by Rosalyn D`MelloOct 07, 2020
I travelled for approximately 10 hours from Bozen in Northern Italy to Graz, the capital of Austria’s Steiermark region only to ‘see’ an exhibition in the flesh. I crossed the Brenner Pass, the border between the two countries, on foot, then boarded the shuttle to Innsbruck, from where I would catch my final connection to Graz before returning to South Tyrol a day later by repeating the entire 10-hour sequence of transportational modes. “I hope it’s worth the schlep,” a colleague exclaimed during a video conference the day before my departure. Honestly, I was just excited to be able to legally move across borders, since, between August 2020 and February 2021, during which time my stay permit was being renewed, leaving Italy was an option I couldn’t access, pandemic regulations notwithstanding. I seized the opportunity to be vacant on a train, to immerse myself in the blur of landscape, to anticipate the arrival of my connections, listening in for linguistic cues alerting me to the appropriate platform, most importantly, the luxury of idle time to flit between reading, texting, crocheting, and gazing in awe at the unexpected wonder of sights like the Zell Am See, its crystal blue expanse suddenly flooding my field of vision.
Wanderlust aside, I was seduced by the title of the show I was invited to see at Camera Austria, an institution housed within the alien-mothership-shaped Kunsthaus Graz, at Südtirolerplatz, in front of the River Mur. As I spent my many hours nursing friendships with loved ones back home in India, many of whom, like me, had been anxious about contending with the beginnings of the apocalyptic second wave, I thought about the vulnerable conditionality implicit in the title—If Time is Still Alive. What did it mean for anything to be still alive. What constituted the parameters of aliveness? And how could we, within such an extended moment of immense frailty and collective mourning, revisit and reconsider our conception of time?
“What first felt like a spatial shock—of social distancing, of the closure of spaces—now has the impact of a temporal shock,” wrote Urban Subjects, the show’s curators, a Vancouver and Austria-based artistic-poetic collective comprising Sabine Bitter, Jeff Derksen, and Helmut Weber. How does such a temporal shock get registered upon the still alive body? Experientially it manifests as a frustration with being unable to make plans, and the subsequent feeling of having no agency over one’s own time. Being forced to shelter in place for one’s own well-being as well as for the greater multitude compelled many of us to rethink the notion of what constituted safety, especially when for so many women, queer, and trans people, home is a dangerous minefield. The inability to plan or to step out ensures the dissolution of the boundaries between one day and the next, while the thresholds between public and private and work and leisure collapse and collide. The initial feeling of relief at the prospect of suddenly ‘having time’ morphed quickly enough into despair at having to censor one’s usual life-sustaining intimacies.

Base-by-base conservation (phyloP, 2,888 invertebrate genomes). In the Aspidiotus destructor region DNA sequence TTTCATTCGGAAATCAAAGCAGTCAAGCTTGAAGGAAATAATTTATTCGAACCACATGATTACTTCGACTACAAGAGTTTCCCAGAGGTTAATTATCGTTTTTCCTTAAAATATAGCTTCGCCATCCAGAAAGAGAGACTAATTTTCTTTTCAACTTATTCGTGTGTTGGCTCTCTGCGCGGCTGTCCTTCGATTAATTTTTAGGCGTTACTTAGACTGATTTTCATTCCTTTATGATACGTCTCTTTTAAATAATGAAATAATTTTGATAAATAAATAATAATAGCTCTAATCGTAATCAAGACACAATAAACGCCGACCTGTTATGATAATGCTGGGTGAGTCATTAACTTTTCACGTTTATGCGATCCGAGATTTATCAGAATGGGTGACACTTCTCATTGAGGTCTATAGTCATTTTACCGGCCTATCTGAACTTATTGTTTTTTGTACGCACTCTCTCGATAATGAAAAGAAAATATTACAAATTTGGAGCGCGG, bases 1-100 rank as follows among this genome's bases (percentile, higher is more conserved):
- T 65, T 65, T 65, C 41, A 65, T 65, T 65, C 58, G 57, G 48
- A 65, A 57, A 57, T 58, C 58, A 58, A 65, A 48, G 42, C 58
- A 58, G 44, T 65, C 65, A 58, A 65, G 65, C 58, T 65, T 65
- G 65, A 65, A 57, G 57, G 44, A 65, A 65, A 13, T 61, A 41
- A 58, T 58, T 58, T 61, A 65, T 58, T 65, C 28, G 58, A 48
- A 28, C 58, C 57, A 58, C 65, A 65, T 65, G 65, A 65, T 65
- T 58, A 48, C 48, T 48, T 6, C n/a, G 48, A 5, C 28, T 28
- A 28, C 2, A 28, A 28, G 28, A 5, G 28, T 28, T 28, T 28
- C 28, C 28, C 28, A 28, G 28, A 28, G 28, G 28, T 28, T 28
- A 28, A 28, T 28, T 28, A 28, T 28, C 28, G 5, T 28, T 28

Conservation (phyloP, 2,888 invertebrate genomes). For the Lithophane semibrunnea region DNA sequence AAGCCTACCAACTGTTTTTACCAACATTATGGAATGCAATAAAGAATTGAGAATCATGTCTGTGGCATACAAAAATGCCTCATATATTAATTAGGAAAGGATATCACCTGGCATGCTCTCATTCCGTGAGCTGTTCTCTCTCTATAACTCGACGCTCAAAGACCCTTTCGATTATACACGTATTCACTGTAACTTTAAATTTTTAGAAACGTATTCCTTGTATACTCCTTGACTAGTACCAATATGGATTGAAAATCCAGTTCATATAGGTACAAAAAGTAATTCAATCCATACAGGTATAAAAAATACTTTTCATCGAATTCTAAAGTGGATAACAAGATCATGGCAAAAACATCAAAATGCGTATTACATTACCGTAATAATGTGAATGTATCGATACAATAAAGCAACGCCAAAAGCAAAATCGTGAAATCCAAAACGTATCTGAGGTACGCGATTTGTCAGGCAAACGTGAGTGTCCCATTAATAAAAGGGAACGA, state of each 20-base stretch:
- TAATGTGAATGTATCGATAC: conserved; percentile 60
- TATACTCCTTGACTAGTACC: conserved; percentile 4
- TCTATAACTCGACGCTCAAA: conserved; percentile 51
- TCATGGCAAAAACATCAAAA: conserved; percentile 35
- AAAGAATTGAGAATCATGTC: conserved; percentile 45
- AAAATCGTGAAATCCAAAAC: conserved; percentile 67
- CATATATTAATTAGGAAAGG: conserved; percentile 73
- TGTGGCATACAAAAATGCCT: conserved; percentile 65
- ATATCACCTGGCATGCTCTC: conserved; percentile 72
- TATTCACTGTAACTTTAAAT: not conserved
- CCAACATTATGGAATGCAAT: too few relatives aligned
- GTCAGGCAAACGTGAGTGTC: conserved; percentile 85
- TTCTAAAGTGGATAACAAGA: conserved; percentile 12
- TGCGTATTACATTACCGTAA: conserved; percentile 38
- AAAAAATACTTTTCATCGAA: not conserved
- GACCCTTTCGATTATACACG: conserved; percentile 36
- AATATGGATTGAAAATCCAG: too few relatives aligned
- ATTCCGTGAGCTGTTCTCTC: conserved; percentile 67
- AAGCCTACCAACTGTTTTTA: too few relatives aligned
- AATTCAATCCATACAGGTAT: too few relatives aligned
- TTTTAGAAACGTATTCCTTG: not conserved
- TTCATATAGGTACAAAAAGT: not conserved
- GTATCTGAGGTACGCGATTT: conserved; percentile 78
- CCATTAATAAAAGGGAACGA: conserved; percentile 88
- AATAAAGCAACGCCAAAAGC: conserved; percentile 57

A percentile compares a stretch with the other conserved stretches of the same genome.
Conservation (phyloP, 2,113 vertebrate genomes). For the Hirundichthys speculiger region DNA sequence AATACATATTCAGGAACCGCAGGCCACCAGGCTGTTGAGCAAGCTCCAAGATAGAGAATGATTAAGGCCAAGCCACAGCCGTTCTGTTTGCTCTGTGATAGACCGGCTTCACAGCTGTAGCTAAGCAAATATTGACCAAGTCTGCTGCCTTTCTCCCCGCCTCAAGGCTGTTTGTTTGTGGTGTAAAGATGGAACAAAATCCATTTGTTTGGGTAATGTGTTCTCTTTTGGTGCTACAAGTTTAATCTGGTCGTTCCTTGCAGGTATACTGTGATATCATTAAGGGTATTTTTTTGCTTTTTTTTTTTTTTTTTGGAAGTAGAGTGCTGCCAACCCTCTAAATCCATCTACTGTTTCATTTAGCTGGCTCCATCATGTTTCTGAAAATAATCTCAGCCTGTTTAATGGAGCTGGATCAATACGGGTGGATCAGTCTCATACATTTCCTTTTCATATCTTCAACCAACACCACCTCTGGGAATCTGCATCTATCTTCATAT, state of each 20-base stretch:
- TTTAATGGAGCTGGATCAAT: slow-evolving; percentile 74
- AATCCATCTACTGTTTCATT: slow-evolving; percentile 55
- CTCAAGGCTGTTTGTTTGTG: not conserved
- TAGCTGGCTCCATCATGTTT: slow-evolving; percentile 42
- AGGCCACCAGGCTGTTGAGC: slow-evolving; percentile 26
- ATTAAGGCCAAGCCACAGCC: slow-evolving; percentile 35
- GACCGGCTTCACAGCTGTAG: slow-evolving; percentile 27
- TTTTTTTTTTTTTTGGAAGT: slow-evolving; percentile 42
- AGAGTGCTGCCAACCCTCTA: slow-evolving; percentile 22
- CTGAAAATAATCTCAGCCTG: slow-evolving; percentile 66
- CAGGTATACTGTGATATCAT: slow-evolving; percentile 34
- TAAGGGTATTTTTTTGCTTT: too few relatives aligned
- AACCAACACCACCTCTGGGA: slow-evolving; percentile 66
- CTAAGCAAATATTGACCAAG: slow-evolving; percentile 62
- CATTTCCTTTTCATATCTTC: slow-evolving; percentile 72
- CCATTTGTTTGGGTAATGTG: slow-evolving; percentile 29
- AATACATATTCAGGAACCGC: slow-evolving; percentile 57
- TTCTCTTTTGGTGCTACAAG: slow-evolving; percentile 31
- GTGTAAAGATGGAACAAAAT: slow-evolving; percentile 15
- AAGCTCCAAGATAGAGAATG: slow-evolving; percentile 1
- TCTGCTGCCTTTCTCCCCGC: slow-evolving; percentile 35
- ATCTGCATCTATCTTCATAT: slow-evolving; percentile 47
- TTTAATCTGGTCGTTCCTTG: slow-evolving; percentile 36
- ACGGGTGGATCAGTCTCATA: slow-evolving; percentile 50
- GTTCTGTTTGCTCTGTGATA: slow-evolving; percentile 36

The School of Temporalities, comprising artists Annette Krauss, Maja Bekan and Julia Wieger, used their time to stage a series of conversations with 12 female Graz residents, from tram drivers to gardeners and curators, and displayed catalogued excerpts from this archive on the walls of Camera Austria. I was struck by a dialogue between Krauss and Bitter, one of the show’s curators, that emerged from a conversation held between the first and second lockdowns in Austria. When asked about how the experience was for her, Bitter responds, “It was frightening. But it was also a time with optimism... at least in the beginning... and then it faded away. If the state of exception goes on too long you lose interest”. Without the distractions that are bound to our encounter with the quotidian, many people, particularly women, were saddled with thoughts about the quality of their lives. Aged populations across continents, but especially those living in retirement homes, recorded spells of depression, loneliness, and possibly also skin hunger. If time was still alive, how was it being activated?
I was grateful to have been offered the mind space to dwell on some of these complexities, especially because my experience of the last year has been shaped by bureaucratic forces outside my control and defined by the immense generosity of my partner’s family. After having struggled for almost a decade trying to hold myself emotionally and professionally as a writer and art critic, I was suddenly receiving the financial support I never had. I was able to save my income since I wasn’t paying rent and I was living in what is possibly one of the most beautiful regions in the world. After the last five winters in smog-choked Delhi, where the air was so toxic that wearing a mask at an outdoor picnic had become our normal, I was now breathing clean air. I didn’t need to ‘buy’ drinking water. What came out of a tap or a fountain was totally potable. A few disturbing and troubling racist interactions aside, I was relatively out of harm’s way. Not having to worry about casual daily molestations and street harassment or whether I was dressed in a way that didn’t attract more attention, I found I had more mind space to think, to assess my feelings and emotions, to be able to articulate them to myself. Was I finally living ‘the good life’?